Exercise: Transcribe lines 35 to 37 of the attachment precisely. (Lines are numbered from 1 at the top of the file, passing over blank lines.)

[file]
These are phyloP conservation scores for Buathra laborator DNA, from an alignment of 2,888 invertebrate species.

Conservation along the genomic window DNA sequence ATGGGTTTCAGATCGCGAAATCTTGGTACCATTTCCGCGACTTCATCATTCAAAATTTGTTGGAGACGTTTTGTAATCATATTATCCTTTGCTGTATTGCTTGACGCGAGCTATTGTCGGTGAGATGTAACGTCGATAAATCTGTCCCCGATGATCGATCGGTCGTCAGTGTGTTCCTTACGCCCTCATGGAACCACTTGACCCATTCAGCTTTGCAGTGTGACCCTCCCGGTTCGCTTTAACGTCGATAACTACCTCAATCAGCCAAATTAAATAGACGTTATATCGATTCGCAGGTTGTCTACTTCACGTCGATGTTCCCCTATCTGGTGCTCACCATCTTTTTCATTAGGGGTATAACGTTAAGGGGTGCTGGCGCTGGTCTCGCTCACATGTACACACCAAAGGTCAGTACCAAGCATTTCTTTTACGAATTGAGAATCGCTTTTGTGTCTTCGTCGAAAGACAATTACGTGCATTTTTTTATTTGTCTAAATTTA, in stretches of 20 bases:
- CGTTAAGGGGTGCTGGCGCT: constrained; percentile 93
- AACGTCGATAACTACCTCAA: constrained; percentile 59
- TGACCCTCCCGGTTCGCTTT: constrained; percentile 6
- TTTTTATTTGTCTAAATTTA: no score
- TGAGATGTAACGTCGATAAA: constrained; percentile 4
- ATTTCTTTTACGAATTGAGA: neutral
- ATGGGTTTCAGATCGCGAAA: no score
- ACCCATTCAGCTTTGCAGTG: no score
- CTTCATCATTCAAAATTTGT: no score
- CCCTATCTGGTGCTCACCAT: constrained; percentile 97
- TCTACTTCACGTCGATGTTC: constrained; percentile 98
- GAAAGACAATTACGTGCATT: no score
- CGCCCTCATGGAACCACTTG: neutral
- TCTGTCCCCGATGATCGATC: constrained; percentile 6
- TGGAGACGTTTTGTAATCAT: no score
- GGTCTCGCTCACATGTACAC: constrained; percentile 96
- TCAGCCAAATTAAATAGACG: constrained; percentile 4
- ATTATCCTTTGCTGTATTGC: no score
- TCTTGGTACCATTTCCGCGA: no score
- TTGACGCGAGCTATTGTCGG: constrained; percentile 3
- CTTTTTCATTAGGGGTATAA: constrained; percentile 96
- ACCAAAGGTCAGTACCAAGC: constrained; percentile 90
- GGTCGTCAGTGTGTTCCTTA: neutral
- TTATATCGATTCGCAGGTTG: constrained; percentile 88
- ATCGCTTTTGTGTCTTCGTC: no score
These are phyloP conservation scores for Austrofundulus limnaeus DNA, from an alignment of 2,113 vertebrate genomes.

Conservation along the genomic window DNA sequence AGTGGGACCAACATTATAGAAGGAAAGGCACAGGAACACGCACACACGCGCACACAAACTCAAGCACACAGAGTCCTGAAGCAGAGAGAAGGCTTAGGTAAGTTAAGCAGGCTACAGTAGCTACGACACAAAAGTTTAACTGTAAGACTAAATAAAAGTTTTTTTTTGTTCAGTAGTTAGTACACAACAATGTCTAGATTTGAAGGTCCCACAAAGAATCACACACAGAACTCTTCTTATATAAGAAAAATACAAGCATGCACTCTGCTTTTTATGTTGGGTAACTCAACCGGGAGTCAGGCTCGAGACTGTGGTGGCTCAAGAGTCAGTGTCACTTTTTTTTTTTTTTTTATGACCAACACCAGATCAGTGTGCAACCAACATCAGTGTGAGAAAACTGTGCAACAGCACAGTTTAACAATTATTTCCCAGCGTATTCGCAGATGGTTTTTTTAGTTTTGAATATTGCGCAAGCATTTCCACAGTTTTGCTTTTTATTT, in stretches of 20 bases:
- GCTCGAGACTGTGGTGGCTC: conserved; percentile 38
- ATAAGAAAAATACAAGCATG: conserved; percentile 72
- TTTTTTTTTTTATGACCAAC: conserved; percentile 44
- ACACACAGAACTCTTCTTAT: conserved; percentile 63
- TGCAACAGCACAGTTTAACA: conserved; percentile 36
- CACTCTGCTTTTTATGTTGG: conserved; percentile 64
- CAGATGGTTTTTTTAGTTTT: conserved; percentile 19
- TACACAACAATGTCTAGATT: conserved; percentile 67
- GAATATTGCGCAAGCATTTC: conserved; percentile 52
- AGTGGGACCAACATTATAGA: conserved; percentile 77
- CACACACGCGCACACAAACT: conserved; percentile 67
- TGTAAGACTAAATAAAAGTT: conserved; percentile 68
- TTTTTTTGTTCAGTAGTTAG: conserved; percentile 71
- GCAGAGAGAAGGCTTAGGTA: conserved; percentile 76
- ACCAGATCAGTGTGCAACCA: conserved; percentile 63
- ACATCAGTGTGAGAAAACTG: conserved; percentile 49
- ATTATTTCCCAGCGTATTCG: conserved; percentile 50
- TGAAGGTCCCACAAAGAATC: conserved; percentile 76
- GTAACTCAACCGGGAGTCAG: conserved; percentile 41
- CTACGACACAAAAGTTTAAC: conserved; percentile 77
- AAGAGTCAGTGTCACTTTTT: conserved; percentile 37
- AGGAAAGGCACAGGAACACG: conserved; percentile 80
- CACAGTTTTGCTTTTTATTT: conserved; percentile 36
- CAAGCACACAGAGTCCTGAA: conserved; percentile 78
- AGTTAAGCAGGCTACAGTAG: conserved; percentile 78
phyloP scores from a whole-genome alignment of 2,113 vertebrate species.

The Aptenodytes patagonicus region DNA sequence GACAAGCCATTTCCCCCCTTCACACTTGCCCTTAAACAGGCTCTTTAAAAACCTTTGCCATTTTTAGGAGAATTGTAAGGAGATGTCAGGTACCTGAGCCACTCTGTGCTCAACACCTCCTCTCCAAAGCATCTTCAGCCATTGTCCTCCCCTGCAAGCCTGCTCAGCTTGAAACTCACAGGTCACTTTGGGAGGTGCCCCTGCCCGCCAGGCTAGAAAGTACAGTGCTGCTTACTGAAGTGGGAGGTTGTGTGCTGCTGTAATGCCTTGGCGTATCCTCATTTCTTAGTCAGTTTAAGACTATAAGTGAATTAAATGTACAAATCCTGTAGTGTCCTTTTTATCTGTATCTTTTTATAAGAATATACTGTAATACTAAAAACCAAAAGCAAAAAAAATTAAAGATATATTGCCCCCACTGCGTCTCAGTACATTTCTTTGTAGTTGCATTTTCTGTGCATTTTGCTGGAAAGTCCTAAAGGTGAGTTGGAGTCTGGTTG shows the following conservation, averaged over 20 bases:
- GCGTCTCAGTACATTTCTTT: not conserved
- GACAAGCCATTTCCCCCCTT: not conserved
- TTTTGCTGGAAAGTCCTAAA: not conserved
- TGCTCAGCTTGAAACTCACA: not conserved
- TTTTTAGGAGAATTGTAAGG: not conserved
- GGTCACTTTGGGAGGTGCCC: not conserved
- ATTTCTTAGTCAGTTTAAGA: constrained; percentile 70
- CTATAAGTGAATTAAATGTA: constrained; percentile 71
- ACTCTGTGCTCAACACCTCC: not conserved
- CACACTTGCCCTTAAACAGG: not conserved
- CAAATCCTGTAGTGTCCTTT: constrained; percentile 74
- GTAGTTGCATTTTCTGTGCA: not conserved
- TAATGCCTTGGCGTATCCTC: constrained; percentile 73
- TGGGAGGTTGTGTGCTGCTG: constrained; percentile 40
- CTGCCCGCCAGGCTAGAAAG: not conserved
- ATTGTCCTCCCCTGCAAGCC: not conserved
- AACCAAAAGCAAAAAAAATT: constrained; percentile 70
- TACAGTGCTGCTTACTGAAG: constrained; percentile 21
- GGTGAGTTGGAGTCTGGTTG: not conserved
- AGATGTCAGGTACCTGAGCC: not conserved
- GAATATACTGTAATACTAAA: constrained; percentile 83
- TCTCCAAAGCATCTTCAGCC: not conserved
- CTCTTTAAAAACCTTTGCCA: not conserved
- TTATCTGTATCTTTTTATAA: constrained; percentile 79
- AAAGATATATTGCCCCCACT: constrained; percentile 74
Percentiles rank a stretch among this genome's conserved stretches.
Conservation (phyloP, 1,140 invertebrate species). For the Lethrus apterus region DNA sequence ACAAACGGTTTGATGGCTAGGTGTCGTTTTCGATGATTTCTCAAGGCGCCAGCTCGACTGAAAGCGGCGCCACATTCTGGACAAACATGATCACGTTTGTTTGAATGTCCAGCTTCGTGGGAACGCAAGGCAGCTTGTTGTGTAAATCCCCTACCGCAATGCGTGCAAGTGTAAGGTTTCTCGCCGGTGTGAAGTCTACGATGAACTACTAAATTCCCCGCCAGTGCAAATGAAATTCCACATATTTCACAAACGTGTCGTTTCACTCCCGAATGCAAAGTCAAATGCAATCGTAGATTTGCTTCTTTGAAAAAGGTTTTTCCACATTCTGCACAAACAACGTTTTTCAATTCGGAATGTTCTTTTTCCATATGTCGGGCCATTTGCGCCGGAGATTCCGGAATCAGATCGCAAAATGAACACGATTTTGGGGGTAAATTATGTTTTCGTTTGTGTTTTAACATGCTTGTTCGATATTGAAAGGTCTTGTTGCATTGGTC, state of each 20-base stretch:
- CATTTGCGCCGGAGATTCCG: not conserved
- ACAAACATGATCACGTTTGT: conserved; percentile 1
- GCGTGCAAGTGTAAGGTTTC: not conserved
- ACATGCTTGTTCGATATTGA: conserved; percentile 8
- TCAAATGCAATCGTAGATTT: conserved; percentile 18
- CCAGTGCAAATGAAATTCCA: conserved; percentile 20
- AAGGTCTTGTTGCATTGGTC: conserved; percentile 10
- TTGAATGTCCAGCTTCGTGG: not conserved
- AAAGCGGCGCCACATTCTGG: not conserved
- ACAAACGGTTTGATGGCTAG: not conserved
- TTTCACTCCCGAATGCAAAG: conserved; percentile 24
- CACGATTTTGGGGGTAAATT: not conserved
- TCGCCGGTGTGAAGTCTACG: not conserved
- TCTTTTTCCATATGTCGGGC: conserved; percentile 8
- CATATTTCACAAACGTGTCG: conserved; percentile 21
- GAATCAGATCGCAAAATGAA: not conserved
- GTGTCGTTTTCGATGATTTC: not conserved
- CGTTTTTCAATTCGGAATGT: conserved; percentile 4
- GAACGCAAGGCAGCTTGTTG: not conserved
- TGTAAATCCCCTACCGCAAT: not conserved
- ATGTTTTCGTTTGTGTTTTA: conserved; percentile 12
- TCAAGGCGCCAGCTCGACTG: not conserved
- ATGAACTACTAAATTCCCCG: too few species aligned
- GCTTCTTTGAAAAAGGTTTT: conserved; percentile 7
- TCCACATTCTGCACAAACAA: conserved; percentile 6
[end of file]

- CACTCTGCTTTTTATGTTGG: conserved; percentile 64
- CAGATGGTTTTTTTAGTTTT: conserved; percentile 19
- TACACAACAATGTCTAGATT: conserved; percentile 67